There must be a reviewer or book blurb writer in town who sells all theiur manuscripts to Trident.  Either they’re padding a measley income, or trying not to get overrun by books with plain paper covers.  I picked up an ‘uncorrected proof for limited distribution’ of Heart Steps: Prayers and Declarations for a Creative Life by Julia Cameron of The Artist’s Way fame and it’s been a fave. 

It’s one of those books that I dip into when I need it.  It offers short bits, some God-oriented, some not.  Some on specific issues, some general.   I’ve folded over page corners of ones that grab me because when I’m feeling like crap, it’s those same ones that speak to me every time.  

It’s not about trying to go from wallowing in my pathetic-ness to skipping down the street full of pollyanna-ish platitudes.  Even if I thought that was a good idea, good luck.  My goal is more about allowing the bits in the book to remind me that there *might* be meaning in what’s happening in my life.  That I *might* have what it takes to survive whatever’s going on.   That I *might* be able to trust that things will work out.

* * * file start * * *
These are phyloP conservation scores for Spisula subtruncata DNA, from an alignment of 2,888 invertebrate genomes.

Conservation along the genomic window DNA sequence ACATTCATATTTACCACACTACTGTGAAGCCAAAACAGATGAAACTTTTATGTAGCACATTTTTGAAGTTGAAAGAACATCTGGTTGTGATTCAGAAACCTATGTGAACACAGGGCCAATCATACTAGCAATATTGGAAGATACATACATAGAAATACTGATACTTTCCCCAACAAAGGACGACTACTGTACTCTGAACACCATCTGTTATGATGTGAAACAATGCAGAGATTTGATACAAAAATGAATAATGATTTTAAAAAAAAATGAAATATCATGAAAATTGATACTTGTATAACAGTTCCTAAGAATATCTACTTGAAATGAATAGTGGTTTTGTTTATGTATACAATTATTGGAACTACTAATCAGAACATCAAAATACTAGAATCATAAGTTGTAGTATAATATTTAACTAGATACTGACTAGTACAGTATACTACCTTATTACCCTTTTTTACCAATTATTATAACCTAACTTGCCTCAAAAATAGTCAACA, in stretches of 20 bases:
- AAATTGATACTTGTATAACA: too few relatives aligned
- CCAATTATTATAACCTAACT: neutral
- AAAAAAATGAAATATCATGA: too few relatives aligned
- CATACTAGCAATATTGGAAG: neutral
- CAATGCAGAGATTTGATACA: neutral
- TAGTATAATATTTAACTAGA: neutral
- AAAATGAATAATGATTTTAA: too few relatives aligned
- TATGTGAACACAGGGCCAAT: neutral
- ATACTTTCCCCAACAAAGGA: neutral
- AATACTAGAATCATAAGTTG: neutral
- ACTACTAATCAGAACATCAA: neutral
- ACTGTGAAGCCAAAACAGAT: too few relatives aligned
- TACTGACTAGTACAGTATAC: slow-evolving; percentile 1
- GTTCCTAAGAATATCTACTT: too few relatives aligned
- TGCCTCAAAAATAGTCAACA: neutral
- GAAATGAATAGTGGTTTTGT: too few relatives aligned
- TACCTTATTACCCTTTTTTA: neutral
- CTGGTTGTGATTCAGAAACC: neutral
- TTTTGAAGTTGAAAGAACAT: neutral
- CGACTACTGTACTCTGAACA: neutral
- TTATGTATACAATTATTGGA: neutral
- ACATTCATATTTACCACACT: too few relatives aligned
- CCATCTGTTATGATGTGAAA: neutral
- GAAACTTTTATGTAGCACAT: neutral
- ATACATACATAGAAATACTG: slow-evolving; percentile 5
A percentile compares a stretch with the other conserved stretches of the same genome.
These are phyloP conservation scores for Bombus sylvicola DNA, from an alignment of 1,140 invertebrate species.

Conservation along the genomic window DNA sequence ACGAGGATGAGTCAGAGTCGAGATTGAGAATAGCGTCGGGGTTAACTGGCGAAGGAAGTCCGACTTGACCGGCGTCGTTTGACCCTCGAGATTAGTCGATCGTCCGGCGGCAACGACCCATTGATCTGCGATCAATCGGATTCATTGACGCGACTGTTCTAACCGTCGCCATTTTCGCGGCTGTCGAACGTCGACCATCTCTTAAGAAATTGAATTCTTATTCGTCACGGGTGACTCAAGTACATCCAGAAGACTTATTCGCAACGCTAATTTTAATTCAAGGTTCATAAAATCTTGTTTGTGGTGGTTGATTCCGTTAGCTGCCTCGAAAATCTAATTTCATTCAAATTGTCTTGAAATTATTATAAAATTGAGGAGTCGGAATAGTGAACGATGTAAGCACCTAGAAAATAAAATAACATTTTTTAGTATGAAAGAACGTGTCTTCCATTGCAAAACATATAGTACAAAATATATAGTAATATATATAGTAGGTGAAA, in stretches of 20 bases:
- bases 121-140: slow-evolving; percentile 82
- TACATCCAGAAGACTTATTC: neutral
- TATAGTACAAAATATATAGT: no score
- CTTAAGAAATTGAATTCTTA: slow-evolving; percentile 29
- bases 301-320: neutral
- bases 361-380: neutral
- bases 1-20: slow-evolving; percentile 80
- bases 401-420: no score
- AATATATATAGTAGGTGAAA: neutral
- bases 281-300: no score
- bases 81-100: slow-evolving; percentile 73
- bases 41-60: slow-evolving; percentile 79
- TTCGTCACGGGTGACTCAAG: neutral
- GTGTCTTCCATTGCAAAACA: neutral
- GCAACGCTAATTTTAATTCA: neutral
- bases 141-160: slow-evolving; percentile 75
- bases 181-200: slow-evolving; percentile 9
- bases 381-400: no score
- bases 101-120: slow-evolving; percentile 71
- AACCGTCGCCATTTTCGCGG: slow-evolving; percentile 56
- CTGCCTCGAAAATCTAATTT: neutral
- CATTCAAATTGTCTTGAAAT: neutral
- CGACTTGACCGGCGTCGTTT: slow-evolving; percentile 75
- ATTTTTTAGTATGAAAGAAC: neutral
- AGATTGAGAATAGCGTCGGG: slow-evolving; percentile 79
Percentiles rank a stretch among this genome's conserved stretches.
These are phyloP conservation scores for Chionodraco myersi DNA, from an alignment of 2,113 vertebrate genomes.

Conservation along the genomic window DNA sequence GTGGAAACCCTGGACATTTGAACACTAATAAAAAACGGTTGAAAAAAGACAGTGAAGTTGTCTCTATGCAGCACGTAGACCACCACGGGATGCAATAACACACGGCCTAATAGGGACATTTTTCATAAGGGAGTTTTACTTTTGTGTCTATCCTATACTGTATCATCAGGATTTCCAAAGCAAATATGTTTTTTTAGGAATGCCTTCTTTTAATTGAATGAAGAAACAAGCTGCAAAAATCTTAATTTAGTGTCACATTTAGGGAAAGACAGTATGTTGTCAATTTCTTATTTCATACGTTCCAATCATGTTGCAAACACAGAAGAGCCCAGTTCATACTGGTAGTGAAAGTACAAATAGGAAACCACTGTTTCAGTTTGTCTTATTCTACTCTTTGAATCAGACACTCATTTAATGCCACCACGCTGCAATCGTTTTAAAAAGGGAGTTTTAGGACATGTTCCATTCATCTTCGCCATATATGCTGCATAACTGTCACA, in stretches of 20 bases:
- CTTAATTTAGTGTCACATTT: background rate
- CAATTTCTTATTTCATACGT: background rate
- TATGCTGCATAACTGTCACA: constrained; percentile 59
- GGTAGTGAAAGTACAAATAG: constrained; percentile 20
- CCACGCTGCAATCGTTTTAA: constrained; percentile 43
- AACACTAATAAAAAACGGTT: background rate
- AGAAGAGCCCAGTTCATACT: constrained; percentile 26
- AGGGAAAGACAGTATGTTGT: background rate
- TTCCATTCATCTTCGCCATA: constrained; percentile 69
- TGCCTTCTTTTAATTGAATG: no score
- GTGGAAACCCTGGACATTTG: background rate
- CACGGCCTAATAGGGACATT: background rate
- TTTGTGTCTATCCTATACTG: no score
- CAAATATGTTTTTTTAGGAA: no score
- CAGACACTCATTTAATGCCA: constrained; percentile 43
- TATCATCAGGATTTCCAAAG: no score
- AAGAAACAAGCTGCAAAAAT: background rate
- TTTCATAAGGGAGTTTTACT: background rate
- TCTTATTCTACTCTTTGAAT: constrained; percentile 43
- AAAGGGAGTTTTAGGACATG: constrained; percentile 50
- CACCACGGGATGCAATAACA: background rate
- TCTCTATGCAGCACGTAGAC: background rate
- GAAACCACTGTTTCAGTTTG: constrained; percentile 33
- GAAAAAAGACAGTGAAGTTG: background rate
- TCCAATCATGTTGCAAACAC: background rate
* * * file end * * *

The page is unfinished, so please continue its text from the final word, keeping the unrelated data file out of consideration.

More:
And then if I can find that scrap of hope then maybe I’ll stop doing dumb self-sabotaging things that make life worse, and maybe even make things a little better.  Even if the tiny shift is just in my head, in my outlook, in my perspective -  that’s the best place to start.

Here’s the one I liked this a.m.:

The Universe Funds Me With Strength

In times of adversity, I remember I am strong enough to meet the challenges of my life.  I am equal to every situation, a match for every difficulty.  Sourced in the power of the Universe, I allow that power to work through me.  I meet calamity with strength.  I have stamina.  Rather than draw on limited resources, I draw on the infinite power within me that moves through me to accomplish its good.  I am fueled by all the love, all the strength there is.  Loving strength melts mountains.  I am ever partnered and supplied by universal flow.  Knowing this, I do not doubt my strength.  I am strong and secure.

I read an article on Bif Naked’s fight with breast cancer and her new album.  How do people who are going through chemo do things like record an album?  I’m sure I’d be lying in bed watching soaps all day feeling entitled.  But maybe not. 

I love her ‘tude about the whole thing.  There must be so much pressure to fit your illness into a little box so people can cope with it, most of us are just so uncomfortable with it.  Like it’s catchy or something.

I like how she says that everyone expects you to have an epiphany when you have cancer, but you are who you are, cancer or not.

She mentions on her blog that one advantage of losing your hair is the money you save on brazilians.  She also says it’s a good thing her husband is an ass man :-)